Ninth Circuit Explores Copyright’s “Idea/Expression Dichotomy”
10/30/2015Federal courts continue to grapple with the complex question of when a defendant may successfully invoke the fair-use doctrine as a defense against copyright-infringement claims. Fair use is a hot topic in copyright law these days, and it has prompted some high-profile litigation and some important recent decisions in the appellate courts.
But a defendant might also be able to prevail on a more fundamental theory—that the plaintiff’s work isn’t protectable by copyright in the first place. We saw a failed attempt at this type of defense recently in the Ninth Circuit Court of Appeals, when an entrepreneur accused of infringing DC Comics’s copyright in the Batmobile argued that the Batmobile was not a copyrightable character. There, the Ninth Circuit rejected the defendant’s argument, holding that the Batmobile had the required physical and conceptual qualities, was sufficiently delineated so as to be recognizable across works, and was sufficiently distinctive and expressive so as to warrant protection as a character under federal copyright laws.
In another recent case from the Ninth Circuit, however, the copyright infringement defendant’s arguments succeeded; the appellate court ultimately ruled that the “work” the plaintiff sought to protect was not copyrightable at all. The plaintiff was a famous yoga teacher, Bikram Choudhury, who sued two of his former students after their yoga studio, Evolation Yoga, began offering hot yoga classes which, according to Choudhury, copied his “Sequence” of 26 postures and two breathing exercises, performing them in the same order and under the same conditions (a 90-minute class in a room heated to 105 degrees) as Choudhury’s signature classes. The Sequence is described in a book Choudhury published in 1979. He owns a registered copyright in the book itself, but that’s not the focus of this case; in 2002, he also filed a supplementary registration form purporting to copyright the “compilation of exercises” contained in the book. When he sued the Evolation defendants for infringing his Sequence, the defendants argued that the Sequence itself could not be copyrighted (by Choudhury or anyone else).
The case “implicates a fundamental principle underlying constitutional and statutory copyright protection—the idea/expression dichotomy.” In other words, copyright protection is limited to the expression of ideas, and does not extend to the ideas themselves. Thus, for example, a manual describing how to perform a process may be copyrighted, but the copyright does not extend to the process itself. Indeed, federal law is clear that copyright that cannot provide protection for “any idea, procedure, process, system, method of operation, concept, principle, or discovery, regardless of the form in which it is described, explained, illustrated, or embodied in such work.” See 17 U.S.C. § 102(b). As the Ninth Circuit explained in its opinion, the idea/expression dichotomy serves vital policy purposes, including protecting freedom of speech and encouraging innovation, by ensuring that no one owns a monopoly on an idea.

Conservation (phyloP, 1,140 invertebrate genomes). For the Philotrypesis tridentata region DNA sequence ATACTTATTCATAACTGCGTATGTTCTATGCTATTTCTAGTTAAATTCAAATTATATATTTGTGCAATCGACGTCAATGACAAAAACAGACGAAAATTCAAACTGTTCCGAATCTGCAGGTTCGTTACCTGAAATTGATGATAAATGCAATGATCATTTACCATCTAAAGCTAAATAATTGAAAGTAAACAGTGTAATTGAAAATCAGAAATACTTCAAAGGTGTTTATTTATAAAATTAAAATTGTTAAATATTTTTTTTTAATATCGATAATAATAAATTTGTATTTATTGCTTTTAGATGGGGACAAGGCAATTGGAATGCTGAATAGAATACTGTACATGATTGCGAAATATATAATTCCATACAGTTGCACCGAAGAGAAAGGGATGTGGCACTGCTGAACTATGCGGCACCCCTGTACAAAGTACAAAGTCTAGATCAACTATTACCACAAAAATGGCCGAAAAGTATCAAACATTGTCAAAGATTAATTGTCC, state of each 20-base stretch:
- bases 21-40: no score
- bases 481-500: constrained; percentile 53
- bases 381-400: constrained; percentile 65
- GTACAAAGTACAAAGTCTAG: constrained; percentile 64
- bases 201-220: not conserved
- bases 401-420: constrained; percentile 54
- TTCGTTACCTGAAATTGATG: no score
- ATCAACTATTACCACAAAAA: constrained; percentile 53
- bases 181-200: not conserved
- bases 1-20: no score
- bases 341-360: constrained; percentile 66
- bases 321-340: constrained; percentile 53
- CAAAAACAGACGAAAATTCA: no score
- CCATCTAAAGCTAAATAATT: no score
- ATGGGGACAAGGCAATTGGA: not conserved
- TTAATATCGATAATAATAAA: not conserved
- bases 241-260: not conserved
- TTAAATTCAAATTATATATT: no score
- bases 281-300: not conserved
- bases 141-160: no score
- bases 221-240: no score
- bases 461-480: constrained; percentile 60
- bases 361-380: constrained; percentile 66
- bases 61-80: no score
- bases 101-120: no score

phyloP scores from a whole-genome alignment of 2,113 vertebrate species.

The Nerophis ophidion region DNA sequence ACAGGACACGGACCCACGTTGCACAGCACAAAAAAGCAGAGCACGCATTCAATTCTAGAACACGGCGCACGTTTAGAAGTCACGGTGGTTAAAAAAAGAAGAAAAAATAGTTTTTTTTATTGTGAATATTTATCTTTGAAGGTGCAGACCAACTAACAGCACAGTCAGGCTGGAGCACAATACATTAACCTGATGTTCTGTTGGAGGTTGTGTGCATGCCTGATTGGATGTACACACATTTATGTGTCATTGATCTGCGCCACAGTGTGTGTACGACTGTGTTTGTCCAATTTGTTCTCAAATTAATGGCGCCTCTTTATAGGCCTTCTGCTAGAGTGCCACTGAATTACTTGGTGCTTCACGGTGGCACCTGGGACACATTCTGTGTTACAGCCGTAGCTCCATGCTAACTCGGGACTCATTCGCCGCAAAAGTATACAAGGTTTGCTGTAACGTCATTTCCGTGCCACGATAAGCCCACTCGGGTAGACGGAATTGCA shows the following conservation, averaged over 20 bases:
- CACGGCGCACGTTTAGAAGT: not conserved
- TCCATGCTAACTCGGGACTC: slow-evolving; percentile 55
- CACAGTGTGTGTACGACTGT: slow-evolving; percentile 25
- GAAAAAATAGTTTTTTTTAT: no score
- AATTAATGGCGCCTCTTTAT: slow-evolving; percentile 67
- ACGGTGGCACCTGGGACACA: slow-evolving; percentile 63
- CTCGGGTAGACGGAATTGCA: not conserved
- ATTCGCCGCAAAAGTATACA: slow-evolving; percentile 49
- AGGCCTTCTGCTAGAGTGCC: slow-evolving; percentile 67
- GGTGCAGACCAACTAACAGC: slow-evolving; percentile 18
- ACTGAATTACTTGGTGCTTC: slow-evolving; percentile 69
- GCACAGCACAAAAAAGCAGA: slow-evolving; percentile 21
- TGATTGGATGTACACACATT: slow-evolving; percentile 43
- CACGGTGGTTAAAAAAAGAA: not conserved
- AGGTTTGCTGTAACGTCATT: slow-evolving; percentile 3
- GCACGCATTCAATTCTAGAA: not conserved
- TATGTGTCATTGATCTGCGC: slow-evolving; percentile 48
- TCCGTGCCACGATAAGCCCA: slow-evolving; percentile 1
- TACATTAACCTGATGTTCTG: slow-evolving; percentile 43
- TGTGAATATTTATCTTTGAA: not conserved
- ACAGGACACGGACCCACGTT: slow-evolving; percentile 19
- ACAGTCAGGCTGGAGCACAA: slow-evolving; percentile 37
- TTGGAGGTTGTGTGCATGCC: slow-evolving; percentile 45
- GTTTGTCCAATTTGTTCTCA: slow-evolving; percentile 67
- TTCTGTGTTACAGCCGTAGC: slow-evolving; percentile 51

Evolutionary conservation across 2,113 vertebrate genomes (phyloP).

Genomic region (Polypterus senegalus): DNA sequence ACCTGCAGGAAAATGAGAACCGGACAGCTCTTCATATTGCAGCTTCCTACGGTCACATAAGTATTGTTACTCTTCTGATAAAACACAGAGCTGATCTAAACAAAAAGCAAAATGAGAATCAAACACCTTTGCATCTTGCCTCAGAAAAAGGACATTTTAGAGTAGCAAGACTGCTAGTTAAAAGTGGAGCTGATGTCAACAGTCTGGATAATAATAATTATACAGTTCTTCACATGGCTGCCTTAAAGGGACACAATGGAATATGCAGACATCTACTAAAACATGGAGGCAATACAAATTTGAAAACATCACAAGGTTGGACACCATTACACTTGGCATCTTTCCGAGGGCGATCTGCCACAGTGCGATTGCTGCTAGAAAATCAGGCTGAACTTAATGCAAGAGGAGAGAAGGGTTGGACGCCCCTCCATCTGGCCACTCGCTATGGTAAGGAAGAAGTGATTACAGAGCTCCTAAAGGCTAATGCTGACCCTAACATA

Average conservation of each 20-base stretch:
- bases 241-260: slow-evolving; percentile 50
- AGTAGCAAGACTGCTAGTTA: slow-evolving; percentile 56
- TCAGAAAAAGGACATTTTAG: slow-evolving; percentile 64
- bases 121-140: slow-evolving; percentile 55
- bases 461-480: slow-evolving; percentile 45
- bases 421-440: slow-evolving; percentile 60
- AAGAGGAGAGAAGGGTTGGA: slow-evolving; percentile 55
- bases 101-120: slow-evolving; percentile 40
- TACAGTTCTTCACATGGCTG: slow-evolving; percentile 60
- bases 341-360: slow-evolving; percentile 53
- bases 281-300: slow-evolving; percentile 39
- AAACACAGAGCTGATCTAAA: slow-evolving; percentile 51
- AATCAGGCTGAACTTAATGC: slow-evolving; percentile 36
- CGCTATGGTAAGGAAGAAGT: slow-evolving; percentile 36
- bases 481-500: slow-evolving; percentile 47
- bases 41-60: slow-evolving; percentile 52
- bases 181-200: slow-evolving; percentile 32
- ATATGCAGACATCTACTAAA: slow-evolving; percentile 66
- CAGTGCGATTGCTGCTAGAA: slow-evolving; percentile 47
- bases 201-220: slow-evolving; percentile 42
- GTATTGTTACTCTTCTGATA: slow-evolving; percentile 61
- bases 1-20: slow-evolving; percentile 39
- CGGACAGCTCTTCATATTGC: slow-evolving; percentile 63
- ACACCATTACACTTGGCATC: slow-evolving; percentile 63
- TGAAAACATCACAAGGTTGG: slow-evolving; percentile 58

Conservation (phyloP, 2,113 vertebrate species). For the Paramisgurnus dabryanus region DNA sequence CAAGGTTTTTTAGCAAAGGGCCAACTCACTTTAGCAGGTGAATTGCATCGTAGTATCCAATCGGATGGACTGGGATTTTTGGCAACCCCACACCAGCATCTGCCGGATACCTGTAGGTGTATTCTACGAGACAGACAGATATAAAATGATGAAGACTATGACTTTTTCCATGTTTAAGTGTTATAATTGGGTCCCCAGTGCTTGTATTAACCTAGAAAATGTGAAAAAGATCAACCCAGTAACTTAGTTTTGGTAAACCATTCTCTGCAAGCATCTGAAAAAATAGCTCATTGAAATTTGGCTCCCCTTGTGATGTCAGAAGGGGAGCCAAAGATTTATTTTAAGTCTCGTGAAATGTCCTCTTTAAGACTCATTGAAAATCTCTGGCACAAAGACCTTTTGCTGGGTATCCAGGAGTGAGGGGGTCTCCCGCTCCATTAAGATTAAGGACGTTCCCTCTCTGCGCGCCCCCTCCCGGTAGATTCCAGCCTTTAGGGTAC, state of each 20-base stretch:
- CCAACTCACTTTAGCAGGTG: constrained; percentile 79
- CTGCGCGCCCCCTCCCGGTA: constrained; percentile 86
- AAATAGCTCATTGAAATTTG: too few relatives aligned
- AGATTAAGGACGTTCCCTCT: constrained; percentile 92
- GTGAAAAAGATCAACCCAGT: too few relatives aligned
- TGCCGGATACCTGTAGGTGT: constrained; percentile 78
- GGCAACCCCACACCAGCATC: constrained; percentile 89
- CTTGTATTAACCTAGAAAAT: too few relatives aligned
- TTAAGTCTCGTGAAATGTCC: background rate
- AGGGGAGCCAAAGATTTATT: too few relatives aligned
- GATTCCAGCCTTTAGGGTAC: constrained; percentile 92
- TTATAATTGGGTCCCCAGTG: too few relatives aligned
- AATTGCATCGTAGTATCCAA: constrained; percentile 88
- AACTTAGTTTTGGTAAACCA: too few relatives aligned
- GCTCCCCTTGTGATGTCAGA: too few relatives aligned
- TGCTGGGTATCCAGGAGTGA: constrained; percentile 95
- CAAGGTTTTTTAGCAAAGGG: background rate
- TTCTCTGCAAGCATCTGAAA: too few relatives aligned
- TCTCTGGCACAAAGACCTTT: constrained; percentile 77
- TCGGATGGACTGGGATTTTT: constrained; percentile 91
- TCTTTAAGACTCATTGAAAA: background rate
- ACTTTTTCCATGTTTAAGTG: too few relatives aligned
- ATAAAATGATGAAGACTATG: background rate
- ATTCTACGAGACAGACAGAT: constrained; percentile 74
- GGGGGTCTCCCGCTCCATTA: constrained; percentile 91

The district court had granted partial summary judgment for the defendants, ruling that the Sequence was simply “a collection of facts and ideas” not entitled to copyright protection. On appeal, a unanimous three-judge panel agreed that “at bottom, the Sequence is an idea, process, or system designed to improve health. Copyright protects only the expression of this idea—the words and pictures used to describe the Sequence—and not the idea of the Sequence itself.” It cited cases rejecting copyright protection for a meditation technique, a set of rules, how-to methods, and recipes. The court opined that “Choudhury’s healing methodology,” like other health-care procedures, “is not eligible for protection by copyright. Indeed, if it is entitled to protection at all, that protection is more properly sought through the patent process.”
The court rejected Choudhury’s emphasis on the aesthetic beauty of the Sequence, noting that many processes could be described as graceful or beautiful but that does not render them protectable via copyright. In this vein, it also held that the Sequence is not copyrightable as a “choreographic work.” The court noted that there is little guiding precedent about what constitutes a choreographic work, but nevertheless the court was confident that a choreographic work must still fall on the correct side of the idea/expression dichotomy; “movements do not become copyrightable as ‘choreographic works’ when they are part and parcel of a process. Even if the Sequence could fit within some colloquial definitions of dance or choreography, it remains a process ineligible for copyright protection.” The court observed that everyday life is rife with “routinized” movements such as mowing one’s lawn or brushing one’s teeth, and “[w]ithout a proper understanding of the idea/expression dichotomy, one might obtain monopoly rights over these functional physical sequences by describing them in a tangible medium of expression and labeling them choreographic works.”
The court’s analysis as it pertains to systems or methods of movements applies beyond exercise, and will be of interest to those involved in performance art, dance, and much more. The opinion also alludes to the way that copyright law sometimes brushes up against patent law; it is possible that a complex method like Choudhury’s Sequence, while not copyrightable, could qualify for patent protection. And at its core, the case represents a thoughtful treatment of the idea/expression dichotomy generally, and a reminder about the limits of the reach of copyright protection.
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